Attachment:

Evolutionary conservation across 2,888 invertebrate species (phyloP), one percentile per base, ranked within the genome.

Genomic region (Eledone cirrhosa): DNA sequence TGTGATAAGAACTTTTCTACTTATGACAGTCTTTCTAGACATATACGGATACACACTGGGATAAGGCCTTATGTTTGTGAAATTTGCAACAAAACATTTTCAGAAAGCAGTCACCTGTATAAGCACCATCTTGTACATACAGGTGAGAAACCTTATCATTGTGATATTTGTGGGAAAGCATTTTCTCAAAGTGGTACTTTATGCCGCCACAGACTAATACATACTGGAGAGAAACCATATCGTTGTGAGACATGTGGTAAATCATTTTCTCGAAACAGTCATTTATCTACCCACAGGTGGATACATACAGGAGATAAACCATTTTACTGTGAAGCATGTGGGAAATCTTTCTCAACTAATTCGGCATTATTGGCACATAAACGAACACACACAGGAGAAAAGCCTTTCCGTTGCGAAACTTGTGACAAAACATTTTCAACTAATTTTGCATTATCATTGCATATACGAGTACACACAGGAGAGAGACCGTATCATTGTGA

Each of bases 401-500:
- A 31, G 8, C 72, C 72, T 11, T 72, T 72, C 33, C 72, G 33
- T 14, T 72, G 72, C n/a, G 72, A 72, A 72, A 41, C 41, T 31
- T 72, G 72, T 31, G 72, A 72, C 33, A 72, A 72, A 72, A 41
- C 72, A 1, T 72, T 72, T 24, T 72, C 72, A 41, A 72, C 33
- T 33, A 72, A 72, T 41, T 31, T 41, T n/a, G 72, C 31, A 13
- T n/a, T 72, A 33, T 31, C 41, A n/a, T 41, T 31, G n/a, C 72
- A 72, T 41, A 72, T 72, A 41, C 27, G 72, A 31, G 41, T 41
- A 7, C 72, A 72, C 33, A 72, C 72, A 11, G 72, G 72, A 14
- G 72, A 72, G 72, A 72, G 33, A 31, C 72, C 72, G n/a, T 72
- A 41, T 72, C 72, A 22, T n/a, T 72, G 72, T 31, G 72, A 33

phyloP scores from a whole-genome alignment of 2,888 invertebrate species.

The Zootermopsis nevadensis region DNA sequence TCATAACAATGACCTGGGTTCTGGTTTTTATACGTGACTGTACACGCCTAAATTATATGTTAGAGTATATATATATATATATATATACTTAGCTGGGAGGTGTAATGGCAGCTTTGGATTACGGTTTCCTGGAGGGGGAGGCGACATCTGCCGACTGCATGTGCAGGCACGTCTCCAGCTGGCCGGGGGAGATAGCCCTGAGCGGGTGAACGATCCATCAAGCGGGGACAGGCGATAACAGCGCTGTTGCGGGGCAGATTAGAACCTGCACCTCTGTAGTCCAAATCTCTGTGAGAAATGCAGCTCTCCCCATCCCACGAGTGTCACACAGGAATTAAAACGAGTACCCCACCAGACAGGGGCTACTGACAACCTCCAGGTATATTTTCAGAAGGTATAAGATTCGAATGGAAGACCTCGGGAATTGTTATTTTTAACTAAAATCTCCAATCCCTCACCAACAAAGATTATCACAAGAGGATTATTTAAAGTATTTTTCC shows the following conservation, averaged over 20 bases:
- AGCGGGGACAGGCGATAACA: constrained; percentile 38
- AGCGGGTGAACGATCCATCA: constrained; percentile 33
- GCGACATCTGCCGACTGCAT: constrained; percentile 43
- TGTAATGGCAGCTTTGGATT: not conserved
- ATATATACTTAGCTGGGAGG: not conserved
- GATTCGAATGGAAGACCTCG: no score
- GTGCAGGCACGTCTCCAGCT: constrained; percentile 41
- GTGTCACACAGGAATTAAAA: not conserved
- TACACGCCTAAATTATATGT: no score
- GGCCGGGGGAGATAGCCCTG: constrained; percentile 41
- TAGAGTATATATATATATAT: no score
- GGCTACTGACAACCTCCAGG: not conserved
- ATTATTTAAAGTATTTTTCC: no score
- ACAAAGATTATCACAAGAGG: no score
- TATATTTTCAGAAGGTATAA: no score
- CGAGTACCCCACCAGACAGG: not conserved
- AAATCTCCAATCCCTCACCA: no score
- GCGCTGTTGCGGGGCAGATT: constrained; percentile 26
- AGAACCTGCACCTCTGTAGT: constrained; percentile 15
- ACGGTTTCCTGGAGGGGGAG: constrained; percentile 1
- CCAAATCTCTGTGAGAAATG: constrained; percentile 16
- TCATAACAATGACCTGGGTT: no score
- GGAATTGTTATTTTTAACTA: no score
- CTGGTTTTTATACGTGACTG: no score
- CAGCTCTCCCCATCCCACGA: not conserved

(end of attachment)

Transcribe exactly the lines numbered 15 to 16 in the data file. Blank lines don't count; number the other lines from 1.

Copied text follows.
The Zootermopsis nevadensis region DNA sequence TCATAACAATGACCTGGGTTCTGGTTTTTATACGTGACTGTACACGCCTAAATTATATGTTAGAGTATATATATATATATATATATACTTAGCTGGGAGGTGTAATGGCAGCTTTGGATTACGGTTTCCTGGAGGGGGAGGCGACATCTGCCGACTGCATGTGCAGGCACGTCTCCAGCTGGCCGGGGGAGATAGCCCTGAGCGGGTGAACGATCCATCAAGCGGGGACAGGCGATAACAGCGCTGTTGCGGGGCAGATTAGAACCTGCACCTCTGTAGTCCAAATCTCTGTGAGAAATGCAGCTCTCCCCATCCCACGAGTGTCACACAGGAATTAAAACGAGTACCCCACCAGACAGGGGCTACTGACAACCTCCAGGTATATTTTCAGAAGGTATAAGATTCGAATGGAAGACCTCGGGAATTGTTATTTTTAACTAAAATCTCCAATCCCTCACCAACAAAGATTATCACAAGAGGATTATTTAAAGTATTTTTCC shows the following conservation, averaged over 20 bases:
- AGCGGGGACAGGCGATAACA: constrained; percentile 38